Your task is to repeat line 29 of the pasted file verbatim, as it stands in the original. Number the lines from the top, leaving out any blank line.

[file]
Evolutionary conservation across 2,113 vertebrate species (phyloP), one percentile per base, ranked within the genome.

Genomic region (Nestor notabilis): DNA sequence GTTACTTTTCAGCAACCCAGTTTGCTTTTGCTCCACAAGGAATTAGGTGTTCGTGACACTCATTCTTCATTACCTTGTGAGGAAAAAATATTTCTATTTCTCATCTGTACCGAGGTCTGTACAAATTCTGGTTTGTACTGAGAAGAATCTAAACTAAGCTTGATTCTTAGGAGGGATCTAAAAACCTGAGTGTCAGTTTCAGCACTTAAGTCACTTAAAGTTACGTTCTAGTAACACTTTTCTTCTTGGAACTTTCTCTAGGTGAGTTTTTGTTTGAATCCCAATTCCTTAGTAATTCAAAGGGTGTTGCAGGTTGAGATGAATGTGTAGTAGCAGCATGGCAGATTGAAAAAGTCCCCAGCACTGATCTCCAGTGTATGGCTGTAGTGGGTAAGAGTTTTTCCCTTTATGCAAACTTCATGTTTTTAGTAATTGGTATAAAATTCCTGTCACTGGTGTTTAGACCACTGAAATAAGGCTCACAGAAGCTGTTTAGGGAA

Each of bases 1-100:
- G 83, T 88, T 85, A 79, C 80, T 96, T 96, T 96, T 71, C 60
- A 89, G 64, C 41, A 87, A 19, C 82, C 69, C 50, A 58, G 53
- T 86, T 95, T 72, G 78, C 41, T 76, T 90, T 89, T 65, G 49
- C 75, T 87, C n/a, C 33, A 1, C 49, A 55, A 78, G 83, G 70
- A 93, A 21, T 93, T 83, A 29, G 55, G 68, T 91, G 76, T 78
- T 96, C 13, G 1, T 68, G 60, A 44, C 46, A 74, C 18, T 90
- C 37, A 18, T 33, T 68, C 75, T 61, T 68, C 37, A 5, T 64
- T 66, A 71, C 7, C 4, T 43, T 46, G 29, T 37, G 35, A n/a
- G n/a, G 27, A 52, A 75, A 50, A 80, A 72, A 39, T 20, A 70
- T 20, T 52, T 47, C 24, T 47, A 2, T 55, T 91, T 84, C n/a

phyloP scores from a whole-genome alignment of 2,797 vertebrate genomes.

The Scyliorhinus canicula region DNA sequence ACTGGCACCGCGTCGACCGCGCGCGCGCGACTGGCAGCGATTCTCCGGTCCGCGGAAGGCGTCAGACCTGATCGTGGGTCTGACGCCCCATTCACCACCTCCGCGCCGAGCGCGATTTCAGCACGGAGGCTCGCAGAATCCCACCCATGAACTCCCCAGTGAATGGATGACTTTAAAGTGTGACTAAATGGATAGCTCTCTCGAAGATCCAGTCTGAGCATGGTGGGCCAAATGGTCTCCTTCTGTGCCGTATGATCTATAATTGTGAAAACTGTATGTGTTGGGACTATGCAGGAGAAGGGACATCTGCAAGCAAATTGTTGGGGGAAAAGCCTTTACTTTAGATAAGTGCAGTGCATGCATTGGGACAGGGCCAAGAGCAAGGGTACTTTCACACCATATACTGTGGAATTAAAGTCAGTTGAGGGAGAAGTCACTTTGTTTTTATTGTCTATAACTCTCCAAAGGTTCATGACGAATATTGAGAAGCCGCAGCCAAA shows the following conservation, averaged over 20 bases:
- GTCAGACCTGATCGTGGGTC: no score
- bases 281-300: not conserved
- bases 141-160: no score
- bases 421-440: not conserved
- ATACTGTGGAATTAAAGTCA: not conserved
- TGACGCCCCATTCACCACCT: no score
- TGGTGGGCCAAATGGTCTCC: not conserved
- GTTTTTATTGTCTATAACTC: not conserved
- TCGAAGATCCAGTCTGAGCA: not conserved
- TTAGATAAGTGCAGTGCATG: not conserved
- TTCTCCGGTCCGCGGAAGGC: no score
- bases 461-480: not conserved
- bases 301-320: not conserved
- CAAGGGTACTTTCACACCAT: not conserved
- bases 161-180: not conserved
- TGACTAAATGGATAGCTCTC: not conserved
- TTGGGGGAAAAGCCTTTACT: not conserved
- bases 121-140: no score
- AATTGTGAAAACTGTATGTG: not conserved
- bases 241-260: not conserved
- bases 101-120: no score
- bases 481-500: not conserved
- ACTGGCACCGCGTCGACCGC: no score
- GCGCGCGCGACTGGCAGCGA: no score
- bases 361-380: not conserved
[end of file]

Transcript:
- CAAGGGTACTTTCACACCAT: not conserved